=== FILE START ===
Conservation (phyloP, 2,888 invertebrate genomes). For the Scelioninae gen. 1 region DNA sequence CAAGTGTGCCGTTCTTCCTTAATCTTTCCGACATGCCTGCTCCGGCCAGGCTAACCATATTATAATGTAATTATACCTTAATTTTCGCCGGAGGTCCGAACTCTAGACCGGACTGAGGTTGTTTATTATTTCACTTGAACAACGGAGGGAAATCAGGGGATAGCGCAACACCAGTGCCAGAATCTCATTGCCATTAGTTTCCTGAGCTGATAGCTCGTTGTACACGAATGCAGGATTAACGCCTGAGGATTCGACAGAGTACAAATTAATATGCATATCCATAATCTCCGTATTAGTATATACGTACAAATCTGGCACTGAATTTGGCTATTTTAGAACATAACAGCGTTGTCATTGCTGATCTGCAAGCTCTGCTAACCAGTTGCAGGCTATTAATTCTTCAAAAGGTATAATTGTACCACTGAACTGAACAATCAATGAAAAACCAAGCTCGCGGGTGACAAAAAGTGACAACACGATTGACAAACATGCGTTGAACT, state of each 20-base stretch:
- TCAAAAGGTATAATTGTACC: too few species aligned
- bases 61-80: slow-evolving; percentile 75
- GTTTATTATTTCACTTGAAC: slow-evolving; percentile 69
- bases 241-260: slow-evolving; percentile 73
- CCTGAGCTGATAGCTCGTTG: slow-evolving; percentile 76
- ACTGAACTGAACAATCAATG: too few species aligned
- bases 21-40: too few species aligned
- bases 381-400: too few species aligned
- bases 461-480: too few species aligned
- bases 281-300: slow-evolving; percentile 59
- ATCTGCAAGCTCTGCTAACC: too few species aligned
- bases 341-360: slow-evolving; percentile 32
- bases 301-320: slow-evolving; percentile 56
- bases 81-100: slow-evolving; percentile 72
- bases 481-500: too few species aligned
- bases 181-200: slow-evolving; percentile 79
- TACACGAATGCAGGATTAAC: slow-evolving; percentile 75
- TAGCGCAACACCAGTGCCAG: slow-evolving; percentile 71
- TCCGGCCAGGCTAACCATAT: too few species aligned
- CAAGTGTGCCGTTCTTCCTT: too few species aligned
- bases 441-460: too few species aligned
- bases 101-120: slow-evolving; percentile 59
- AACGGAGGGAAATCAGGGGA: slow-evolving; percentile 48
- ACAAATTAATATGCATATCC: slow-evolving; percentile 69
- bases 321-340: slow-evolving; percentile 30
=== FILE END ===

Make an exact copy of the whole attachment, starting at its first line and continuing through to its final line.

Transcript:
Conservation (phyloP, 2,888 invertebrate genomes). For the Scelioninae gen. 1 region DNA sequence CAAGTGTGCCGTTCTTCCTTAATCTTTCCGACATGCCTGCTCCGGCCAGGCTAACCATATTATAATGTAATTATACCTTAATTTTCGCCGGAGGTCCGAACTCTAGACCGGACTGAGGTTGTTTATTATTTCACTTGAACAACGGAGGGAAATCAGGGGATAGCGCAACACCAGTGCCAGAATCTCATTGCCATTAGTTTCCTGAGCTGATAGCTCGTTGTACACGAATGCAGGATTAACGCCTGAGGATTCGACAGAGTACAAATTAATATGCATATCCATAATCTCCGTATTAGTATATACGTACAAATCTGGCACTGAATTTGGCTATTTTAGAACATAACAGCGTTGTCATTGCTGATCTGCAAGCTCTGCTAACCAGTTGCAGGCTATTAATTCTTCAAAAGGTATAATTGTACCACTGAACTGAACAATCAATGAAAAACCAAGCTCGCGGGTGACAAAAAGTGACAACACGATTGACAAACATGCGTTGAACT, state of each 20-base stretch:
- TCAAAAGGTATAATTGTACC: too few species aligned
- bases 61-80: slow-evolving; percentile 75
- GTTTATTATTTCACTTGAAC: slow-evolving; percentile 69
- bases 241-260: slow-evolving; percentile 73
- CCTGAGCTGATAGCTCGTTG: slow-evolving; percentile 76
- ACTGAACTGAACAATCAATG: too few species aligned
- bases 21-40: too few species aligned
- bases 381-400: too few species aligned
- bases 461-480: too few species aligned
- bases 281-300: slow-evolving; percentile 59
- ATCTGCAAGCTCTGCTAACC: too few species aligned
- bases 341-360: slow-evolving; percentile 32
- bases 301-320: slow-evolving; percentile 56
- bases 81-100: slow-evolving; percentile 72
- bases 481-500: too few species aligned
- bases 181-200: slow-evolving; percentile 79
- TACACGAATGCAGGATTAAC: slow-evolving; percentile 75
- TAGCGCAACACCAGTGCCAG: slow-evolving; percentile 71
- TCCGGCCAGGCTAACCATAT: too few species aligned
- CAAGTGTGCCGTTCTTCCTT: too few species aligned
- bases 441-460: too few species aligned
- bases 101-120: slow-evolving; percentile 59
- AACGGAGGGAAATCAGGGGA: slow-evolving; percentile 48
- ACAAATTAATATGCATATCC: slow-evolving; percentile 69
- bases 321-340: slow-evolving; percentile 30